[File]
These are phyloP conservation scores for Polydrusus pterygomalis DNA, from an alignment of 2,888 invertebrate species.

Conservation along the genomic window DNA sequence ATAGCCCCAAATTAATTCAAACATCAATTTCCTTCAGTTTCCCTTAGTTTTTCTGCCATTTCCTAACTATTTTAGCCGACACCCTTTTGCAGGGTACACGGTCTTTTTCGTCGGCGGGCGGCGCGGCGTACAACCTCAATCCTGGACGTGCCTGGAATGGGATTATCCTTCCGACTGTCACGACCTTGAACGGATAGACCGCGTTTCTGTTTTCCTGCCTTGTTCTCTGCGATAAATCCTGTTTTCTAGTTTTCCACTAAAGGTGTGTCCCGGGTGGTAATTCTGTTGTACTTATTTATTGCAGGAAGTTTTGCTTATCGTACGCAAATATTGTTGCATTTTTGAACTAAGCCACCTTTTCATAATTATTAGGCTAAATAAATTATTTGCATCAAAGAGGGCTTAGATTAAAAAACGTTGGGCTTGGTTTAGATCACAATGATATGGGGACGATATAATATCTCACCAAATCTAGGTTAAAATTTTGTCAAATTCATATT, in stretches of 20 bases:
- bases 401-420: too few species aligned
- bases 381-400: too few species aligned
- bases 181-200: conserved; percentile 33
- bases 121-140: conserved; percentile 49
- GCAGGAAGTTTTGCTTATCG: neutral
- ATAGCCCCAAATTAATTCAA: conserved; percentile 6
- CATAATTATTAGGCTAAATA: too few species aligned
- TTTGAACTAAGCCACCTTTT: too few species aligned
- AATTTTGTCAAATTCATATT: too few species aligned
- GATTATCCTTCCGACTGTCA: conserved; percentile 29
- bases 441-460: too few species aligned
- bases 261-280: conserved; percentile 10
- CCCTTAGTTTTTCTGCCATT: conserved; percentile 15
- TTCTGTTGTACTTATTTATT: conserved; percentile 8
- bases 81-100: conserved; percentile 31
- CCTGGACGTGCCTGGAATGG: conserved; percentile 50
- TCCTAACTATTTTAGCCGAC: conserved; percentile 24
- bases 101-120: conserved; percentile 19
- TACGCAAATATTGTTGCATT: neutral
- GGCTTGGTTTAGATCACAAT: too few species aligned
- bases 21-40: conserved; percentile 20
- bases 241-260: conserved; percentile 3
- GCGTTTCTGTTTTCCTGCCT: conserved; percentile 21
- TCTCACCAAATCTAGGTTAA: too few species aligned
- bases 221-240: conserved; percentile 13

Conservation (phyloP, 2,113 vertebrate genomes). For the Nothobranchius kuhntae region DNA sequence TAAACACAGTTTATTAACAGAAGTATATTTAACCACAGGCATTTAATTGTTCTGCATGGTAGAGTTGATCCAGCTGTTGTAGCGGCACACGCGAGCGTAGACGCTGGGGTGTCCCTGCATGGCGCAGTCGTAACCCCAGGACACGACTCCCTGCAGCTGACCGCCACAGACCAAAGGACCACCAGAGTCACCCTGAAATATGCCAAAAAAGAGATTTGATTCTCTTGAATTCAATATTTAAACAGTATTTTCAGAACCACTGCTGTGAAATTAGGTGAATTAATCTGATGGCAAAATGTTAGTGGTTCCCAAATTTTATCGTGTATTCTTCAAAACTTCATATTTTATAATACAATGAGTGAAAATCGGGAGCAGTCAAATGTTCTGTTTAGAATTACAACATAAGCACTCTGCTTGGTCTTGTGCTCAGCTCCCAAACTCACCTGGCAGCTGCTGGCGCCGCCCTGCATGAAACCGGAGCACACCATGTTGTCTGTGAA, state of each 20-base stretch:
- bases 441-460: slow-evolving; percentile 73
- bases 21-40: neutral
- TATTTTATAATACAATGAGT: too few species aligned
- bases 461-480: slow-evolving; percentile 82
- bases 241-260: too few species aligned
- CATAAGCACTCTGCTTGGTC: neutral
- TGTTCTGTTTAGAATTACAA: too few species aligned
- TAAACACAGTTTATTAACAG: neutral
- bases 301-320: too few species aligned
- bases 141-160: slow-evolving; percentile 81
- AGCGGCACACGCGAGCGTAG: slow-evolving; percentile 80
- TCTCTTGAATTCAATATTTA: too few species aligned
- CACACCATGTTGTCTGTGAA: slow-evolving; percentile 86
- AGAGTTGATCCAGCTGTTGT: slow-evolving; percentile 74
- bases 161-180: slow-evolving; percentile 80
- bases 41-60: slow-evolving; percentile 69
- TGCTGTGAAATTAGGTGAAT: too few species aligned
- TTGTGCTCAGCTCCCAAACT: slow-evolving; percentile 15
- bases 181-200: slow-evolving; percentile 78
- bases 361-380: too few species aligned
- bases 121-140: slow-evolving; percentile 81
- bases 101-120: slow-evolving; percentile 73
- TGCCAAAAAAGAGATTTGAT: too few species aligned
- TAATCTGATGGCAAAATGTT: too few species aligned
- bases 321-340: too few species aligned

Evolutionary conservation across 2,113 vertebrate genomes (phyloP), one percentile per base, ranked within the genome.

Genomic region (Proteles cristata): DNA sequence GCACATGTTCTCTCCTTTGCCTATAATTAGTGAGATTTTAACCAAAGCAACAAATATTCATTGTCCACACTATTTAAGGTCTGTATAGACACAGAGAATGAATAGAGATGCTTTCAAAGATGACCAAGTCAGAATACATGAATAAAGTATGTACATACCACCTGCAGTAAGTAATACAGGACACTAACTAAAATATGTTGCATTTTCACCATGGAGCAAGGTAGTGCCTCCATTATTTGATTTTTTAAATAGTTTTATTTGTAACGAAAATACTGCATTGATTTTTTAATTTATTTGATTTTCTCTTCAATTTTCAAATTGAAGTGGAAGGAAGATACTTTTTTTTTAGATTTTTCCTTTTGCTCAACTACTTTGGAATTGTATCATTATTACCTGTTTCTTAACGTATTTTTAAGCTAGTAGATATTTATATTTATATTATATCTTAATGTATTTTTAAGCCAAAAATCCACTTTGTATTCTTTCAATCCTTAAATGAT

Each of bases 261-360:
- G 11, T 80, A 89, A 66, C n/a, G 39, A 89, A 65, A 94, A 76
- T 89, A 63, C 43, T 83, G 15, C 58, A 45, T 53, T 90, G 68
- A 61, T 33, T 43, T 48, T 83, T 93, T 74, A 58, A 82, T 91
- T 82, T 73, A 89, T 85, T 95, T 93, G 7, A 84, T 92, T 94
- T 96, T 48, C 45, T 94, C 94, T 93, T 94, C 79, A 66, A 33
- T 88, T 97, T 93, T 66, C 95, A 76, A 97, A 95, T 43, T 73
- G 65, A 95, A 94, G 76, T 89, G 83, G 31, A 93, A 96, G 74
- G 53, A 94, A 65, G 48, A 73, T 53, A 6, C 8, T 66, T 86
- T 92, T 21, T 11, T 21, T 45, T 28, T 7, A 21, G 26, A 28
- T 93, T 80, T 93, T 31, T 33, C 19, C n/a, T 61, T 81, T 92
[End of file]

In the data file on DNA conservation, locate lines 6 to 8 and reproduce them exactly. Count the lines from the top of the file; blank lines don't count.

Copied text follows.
- bases 121-140: conserved; percentile 49
- GCAGGAAGTTTTGCTTATCG: neutral
- ATAGCCCCAAATTAATTCAA: conserved; percentile 6